Activists petition court to order MPs serving as ministers to resign

Activists petition court to order MPs serving as ministers to resign
Lawyer Michael Aboneka (Left) and his lawyer George Musisi at the Constitutional Court.

Kampala, Uganda | By Michael Wandati | The Walezi Wa Katiba Foundation and lawyer Michael Aboneka have filed a petition with the Constitutional Court, urging the Court to compel MPs serving as Ministers to vacate their positions.

The activists argue that the current practice of appointing Members of Parliament (MPs) as ministers goes against the separation of powers doctrine, designed to prevent power concentration and maintain checks and balances.

Quoting the petitioners, the Constitution emphasizes the independence of the three government branches—Parliament, Judiciary, and the Executive—each with distinct functions. The petitioners, represented by PACE Advocates, assert that MPs holding dual roles violate the separation of powers doctrine, merging the Executive and Legislative branches.

Notably, Uganda’s nineth and current Vice President, Jessica Alupo is Woman MP for Katakwi district, and Prime Minister, Robinah Nabbanja, is also currently the Woman MP for Kakumiro district. Many several MPs are also serving as Ministers.

The petitioners’ lawyer, George Musisi, highlights the financial burden, claiming that MPs serving as Ministers receive double remuneration, constituting a waste of taxpayers’ money.

Musisi states, “The double benefits and emoluments such as vehicles, fuel allowances, and per diem for trips abroad are a wasteful expenditure and contrary to public trust.”

The petition draws parallels to a past Constitutional court ruling prohibiting judges from holding executive positions before resignation.

There were earlier similar concerns about instances where the President appointed Judges to serve in positions that fall under the Executive. In 2021 the Constitutional court led by late justice Kenneth Kakuru ruled that it is illegal for a judge to be appointed to any executive or constitutional office before his/her resignation.

Kakuru’s decision was to directly affect people like the current Director of Public Prosecutions(DPP) Jane Frances Abodo, the then IGG Irene Mulyagonja, and the serving Electoral Commission chairperson Justice Simon Byabakama.

The petitioners argue that MPs doubling as Ministers create a conflict of interest, being accountable to the President as their supervisor while expected to provide independent oversight over the Executive.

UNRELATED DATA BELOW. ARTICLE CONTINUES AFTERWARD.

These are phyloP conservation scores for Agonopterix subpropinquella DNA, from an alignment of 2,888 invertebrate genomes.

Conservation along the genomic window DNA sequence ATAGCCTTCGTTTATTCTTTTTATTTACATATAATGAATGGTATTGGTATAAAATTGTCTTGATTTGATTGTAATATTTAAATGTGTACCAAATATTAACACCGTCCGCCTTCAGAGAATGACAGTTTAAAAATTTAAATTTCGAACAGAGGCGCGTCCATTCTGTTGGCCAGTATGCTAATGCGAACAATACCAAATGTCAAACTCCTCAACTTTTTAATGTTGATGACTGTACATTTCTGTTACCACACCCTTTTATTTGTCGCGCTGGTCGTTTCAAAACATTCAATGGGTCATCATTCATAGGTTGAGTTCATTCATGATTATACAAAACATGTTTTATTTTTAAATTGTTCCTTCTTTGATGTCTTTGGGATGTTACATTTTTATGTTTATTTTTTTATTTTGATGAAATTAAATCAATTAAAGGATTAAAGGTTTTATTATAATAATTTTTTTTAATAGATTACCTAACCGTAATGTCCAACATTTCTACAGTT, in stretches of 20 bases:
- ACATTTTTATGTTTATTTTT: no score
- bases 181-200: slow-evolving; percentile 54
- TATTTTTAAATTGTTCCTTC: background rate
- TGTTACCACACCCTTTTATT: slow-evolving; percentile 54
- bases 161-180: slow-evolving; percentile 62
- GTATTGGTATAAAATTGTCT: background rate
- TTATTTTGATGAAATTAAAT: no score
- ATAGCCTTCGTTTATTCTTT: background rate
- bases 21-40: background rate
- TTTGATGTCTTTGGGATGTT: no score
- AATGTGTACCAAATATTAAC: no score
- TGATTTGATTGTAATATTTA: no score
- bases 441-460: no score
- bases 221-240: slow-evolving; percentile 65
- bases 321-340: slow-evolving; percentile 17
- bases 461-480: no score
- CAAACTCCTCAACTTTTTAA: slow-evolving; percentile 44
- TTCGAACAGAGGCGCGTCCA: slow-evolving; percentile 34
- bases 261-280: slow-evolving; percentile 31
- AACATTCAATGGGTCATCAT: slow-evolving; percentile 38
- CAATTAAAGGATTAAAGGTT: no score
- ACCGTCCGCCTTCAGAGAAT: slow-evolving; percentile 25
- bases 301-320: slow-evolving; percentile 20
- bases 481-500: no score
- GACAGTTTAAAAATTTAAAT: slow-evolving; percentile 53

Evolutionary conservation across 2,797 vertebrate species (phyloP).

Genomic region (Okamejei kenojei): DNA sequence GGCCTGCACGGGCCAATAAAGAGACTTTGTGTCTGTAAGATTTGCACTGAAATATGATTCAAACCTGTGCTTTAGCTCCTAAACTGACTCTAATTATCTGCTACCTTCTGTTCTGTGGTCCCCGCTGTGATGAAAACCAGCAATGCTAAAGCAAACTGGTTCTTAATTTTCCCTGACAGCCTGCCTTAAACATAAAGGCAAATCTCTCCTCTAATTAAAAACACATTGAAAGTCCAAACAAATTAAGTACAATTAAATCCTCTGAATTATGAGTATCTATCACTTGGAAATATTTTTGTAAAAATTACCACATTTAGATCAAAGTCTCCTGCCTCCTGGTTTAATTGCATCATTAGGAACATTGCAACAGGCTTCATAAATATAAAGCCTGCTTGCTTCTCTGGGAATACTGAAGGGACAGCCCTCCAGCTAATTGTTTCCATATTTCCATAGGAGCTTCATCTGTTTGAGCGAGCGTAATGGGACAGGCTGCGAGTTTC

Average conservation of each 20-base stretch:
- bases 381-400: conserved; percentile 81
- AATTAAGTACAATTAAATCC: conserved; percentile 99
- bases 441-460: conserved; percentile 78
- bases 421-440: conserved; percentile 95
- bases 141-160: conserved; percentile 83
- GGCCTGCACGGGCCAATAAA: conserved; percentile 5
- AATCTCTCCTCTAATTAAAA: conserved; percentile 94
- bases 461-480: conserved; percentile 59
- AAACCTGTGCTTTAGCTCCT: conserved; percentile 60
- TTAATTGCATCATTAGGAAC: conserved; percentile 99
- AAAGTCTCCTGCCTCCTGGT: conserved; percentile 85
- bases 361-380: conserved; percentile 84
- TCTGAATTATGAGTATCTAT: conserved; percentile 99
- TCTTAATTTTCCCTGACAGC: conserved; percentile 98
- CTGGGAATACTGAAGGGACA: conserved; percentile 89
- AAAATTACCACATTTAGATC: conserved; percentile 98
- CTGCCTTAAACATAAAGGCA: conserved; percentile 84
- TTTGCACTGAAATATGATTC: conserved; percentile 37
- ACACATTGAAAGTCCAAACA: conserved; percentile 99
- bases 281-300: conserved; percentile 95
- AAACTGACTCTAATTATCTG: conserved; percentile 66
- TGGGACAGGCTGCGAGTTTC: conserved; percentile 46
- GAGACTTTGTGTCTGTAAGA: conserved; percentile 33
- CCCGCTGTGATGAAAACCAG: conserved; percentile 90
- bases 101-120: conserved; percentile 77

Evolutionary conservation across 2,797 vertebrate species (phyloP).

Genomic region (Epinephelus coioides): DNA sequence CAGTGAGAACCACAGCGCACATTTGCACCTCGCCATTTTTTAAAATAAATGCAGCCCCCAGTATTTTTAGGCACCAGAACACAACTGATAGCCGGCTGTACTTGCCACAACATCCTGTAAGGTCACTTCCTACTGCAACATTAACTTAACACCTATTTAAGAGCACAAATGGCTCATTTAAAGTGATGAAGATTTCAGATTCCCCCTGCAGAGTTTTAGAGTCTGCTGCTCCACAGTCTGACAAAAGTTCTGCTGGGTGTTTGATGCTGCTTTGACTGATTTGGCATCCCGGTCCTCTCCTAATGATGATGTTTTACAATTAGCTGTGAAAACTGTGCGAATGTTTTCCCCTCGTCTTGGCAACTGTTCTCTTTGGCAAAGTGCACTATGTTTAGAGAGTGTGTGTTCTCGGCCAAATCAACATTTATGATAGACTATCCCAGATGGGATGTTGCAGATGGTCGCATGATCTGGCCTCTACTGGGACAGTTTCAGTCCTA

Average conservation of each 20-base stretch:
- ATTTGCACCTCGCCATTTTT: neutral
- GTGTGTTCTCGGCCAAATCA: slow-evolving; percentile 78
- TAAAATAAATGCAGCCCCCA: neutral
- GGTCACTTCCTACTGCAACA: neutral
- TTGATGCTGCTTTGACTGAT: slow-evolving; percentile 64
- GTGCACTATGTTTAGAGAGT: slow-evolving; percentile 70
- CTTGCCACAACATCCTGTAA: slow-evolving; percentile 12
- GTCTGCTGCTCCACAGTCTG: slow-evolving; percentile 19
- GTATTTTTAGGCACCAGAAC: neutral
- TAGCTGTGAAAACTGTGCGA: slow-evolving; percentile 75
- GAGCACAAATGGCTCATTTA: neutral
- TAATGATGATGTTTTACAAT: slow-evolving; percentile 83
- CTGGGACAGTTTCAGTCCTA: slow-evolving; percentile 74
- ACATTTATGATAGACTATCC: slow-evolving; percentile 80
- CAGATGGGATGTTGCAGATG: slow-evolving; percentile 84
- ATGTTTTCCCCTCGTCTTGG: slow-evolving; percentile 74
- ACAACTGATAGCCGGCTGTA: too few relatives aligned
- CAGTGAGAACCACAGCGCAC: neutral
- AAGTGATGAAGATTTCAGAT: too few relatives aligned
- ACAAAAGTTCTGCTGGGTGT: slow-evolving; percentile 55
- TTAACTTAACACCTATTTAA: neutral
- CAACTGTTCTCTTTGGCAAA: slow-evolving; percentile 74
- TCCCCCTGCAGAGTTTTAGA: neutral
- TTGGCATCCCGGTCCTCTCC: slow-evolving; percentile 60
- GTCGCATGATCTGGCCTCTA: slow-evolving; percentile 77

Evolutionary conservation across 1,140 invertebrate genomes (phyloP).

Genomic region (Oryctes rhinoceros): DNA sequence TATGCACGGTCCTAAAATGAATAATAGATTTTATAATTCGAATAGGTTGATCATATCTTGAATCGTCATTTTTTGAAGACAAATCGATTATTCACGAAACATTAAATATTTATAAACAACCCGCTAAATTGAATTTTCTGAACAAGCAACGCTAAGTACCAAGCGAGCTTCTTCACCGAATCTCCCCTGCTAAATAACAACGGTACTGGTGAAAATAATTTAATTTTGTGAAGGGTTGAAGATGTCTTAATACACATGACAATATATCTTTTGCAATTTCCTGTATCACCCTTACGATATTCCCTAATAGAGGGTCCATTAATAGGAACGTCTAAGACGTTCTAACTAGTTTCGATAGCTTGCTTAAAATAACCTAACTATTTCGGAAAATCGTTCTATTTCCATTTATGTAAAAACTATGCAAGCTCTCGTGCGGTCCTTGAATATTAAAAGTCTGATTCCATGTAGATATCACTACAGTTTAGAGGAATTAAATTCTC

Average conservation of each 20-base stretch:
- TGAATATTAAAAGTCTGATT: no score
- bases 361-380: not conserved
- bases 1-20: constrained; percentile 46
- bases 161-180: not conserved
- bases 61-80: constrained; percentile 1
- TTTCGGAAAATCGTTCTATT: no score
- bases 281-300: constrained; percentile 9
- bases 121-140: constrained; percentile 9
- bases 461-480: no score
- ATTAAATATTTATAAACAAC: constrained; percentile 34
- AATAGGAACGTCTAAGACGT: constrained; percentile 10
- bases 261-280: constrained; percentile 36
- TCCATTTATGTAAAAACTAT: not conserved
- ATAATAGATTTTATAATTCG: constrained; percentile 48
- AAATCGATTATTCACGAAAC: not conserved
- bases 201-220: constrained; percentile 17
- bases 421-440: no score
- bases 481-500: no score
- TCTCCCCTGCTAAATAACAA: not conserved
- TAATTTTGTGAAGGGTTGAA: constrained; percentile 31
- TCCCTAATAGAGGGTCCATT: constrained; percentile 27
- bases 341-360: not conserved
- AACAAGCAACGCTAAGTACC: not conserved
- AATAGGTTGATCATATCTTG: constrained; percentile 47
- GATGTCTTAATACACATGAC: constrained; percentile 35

The attorney general appealed to the Supreme court and secured a stay of execution order which gave the said office bearers powers to remain in the same positions save for Mulyagonja who has since returned to the Constitutional court.

In their petition filed against the Attorney General, the petitioners contend that the MPs who double as ministers are accountable to the President as their supervisor, and at the same time, they are expected to be independent and provide oversight over the same executive.

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Lawyer Aboneka, in his affidavit, contends that such a scenario contradicts the separation of powers, checks and balances, and legislative independence outlined in chapters 6, 7, and 8 of the Constitution.

Aboneka states, “That I know that a Prime Minister forms the executive arm of government under chapter 7 as the leader of government business under Article 108A (2)(a) and therefore an MP who also doubles as a Prime Minister without resigning their former role as MP belongs to two arms of government; the Legislature and Executive which is a conundrum and a fusion of both Executive and Legislature contrary to the doctrine of separation of powers, checks and balances and legislative independence,”

The petition seeks court intervention to address the alleged constitutional violations and ensure a harmonious coexistence of constitutional provisions.